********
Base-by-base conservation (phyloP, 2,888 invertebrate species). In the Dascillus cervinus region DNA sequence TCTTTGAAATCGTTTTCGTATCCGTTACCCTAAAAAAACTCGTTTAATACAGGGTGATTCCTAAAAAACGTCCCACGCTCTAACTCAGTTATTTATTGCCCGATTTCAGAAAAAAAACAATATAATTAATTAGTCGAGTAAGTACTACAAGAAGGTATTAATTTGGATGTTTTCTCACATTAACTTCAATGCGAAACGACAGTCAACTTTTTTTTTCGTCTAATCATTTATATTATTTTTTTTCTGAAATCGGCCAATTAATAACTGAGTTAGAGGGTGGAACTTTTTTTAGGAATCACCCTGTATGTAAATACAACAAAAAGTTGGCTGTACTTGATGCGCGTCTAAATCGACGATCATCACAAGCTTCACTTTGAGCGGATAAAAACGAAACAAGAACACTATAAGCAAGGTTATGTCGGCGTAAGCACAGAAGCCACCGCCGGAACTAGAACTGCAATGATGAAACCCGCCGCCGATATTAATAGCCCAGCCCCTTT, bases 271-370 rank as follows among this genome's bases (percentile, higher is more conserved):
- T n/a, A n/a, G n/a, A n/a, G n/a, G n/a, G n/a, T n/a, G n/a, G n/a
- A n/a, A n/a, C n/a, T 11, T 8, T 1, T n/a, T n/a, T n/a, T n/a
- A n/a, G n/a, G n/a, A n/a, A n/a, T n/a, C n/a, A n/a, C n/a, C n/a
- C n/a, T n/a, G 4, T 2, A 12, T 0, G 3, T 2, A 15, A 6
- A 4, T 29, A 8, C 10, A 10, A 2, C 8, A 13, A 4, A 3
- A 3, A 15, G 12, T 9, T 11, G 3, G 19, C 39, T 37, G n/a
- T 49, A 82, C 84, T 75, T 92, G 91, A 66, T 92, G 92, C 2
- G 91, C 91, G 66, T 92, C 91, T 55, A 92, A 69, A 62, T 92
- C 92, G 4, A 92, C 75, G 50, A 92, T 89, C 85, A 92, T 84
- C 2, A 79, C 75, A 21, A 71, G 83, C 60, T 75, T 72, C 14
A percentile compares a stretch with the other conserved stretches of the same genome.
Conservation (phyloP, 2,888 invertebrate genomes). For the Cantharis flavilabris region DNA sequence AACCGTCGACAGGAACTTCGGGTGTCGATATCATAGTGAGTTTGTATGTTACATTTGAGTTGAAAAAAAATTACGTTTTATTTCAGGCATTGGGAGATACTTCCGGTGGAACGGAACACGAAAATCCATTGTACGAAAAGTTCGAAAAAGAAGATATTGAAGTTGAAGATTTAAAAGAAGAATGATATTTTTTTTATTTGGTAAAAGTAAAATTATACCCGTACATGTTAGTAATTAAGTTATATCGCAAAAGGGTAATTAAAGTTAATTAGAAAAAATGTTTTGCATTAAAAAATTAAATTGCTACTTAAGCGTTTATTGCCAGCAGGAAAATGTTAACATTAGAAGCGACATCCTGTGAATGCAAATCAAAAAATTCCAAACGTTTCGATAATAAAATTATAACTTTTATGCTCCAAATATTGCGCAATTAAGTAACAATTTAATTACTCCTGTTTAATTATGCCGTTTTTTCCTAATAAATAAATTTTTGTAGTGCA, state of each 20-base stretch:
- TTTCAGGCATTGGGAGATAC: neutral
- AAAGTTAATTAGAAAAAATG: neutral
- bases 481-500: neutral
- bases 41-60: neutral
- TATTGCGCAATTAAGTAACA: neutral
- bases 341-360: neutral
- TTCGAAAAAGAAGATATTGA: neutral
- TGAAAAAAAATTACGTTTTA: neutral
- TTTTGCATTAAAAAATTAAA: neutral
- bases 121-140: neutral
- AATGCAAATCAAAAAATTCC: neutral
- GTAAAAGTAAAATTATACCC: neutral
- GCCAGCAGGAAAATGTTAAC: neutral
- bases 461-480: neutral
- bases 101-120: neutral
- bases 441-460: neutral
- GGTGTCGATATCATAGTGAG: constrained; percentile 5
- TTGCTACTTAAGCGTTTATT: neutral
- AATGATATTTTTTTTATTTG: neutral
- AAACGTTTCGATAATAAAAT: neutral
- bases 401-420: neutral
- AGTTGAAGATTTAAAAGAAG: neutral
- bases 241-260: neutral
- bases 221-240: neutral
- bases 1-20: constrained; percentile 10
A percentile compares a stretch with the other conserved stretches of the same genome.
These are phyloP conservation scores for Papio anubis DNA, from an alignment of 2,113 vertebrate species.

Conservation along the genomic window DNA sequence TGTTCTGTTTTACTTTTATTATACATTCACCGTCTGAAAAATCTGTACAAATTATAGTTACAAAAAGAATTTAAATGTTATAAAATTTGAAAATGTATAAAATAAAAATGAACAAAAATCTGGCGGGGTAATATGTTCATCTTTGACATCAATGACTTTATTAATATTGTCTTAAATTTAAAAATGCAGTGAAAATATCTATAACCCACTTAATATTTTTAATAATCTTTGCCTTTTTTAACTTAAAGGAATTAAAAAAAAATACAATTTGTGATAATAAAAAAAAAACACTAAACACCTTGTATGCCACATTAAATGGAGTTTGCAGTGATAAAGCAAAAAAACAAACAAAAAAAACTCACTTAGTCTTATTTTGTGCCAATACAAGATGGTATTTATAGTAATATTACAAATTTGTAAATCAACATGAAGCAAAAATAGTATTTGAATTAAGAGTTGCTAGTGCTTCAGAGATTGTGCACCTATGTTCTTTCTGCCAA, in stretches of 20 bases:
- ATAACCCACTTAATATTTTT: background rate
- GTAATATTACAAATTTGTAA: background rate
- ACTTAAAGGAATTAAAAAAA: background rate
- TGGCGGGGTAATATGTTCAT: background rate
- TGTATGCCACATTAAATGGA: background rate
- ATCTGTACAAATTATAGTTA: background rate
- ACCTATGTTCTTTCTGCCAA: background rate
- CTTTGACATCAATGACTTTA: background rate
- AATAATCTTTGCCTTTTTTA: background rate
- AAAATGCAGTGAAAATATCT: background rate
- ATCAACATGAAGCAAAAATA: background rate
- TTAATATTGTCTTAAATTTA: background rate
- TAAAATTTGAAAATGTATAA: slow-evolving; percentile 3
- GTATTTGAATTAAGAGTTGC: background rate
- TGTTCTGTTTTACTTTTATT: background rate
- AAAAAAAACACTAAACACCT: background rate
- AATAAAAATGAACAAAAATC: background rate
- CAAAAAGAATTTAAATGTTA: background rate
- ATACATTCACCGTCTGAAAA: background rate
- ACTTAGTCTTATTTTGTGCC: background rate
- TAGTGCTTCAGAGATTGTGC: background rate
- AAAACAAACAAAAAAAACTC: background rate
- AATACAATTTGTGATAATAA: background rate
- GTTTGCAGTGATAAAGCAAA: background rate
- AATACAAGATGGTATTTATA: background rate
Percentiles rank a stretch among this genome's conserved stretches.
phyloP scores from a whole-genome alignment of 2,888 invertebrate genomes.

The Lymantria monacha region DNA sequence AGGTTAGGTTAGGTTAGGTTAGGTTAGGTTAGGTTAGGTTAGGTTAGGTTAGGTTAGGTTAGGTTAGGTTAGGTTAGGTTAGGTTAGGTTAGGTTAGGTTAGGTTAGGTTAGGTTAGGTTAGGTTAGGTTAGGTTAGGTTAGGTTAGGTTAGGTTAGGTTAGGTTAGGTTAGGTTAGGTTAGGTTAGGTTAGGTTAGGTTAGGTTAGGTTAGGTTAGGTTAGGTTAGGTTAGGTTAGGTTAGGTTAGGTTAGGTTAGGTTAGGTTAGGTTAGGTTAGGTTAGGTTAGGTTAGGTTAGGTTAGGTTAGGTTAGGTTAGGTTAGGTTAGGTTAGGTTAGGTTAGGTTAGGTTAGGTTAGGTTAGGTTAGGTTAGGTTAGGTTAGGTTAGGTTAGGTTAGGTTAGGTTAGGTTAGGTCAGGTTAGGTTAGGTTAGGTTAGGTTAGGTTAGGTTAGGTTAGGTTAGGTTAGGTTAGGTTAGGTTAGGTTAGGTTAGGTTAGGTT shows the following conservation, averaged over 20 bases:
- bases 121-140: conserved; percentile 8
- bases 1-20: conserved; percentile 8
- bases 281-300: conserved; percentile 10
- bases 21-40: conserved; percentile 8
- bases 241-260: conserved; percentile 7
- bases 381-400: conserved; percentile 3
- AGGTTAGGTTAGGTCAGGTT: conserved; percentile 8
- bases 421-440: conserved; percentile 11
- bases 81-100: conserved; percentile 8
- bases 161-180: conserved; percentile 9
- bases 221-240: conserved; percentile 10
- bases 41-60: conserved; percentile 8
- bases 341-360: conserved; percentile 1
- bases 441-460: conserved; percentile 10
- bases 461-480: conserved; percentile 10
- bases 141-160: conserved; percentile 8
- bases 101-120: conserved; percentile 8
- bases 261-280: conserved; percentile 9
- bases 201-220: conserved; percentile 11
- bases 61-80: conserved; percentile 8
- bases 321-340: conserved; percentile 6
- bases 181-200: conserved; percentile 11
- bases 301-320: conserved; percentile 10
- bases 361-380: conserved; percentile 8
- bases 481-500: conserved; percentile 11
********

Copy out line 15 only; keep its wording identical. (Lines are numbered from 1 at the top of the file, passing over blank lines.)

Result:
- AAAGTTAATTAGAAAAAATG: neutral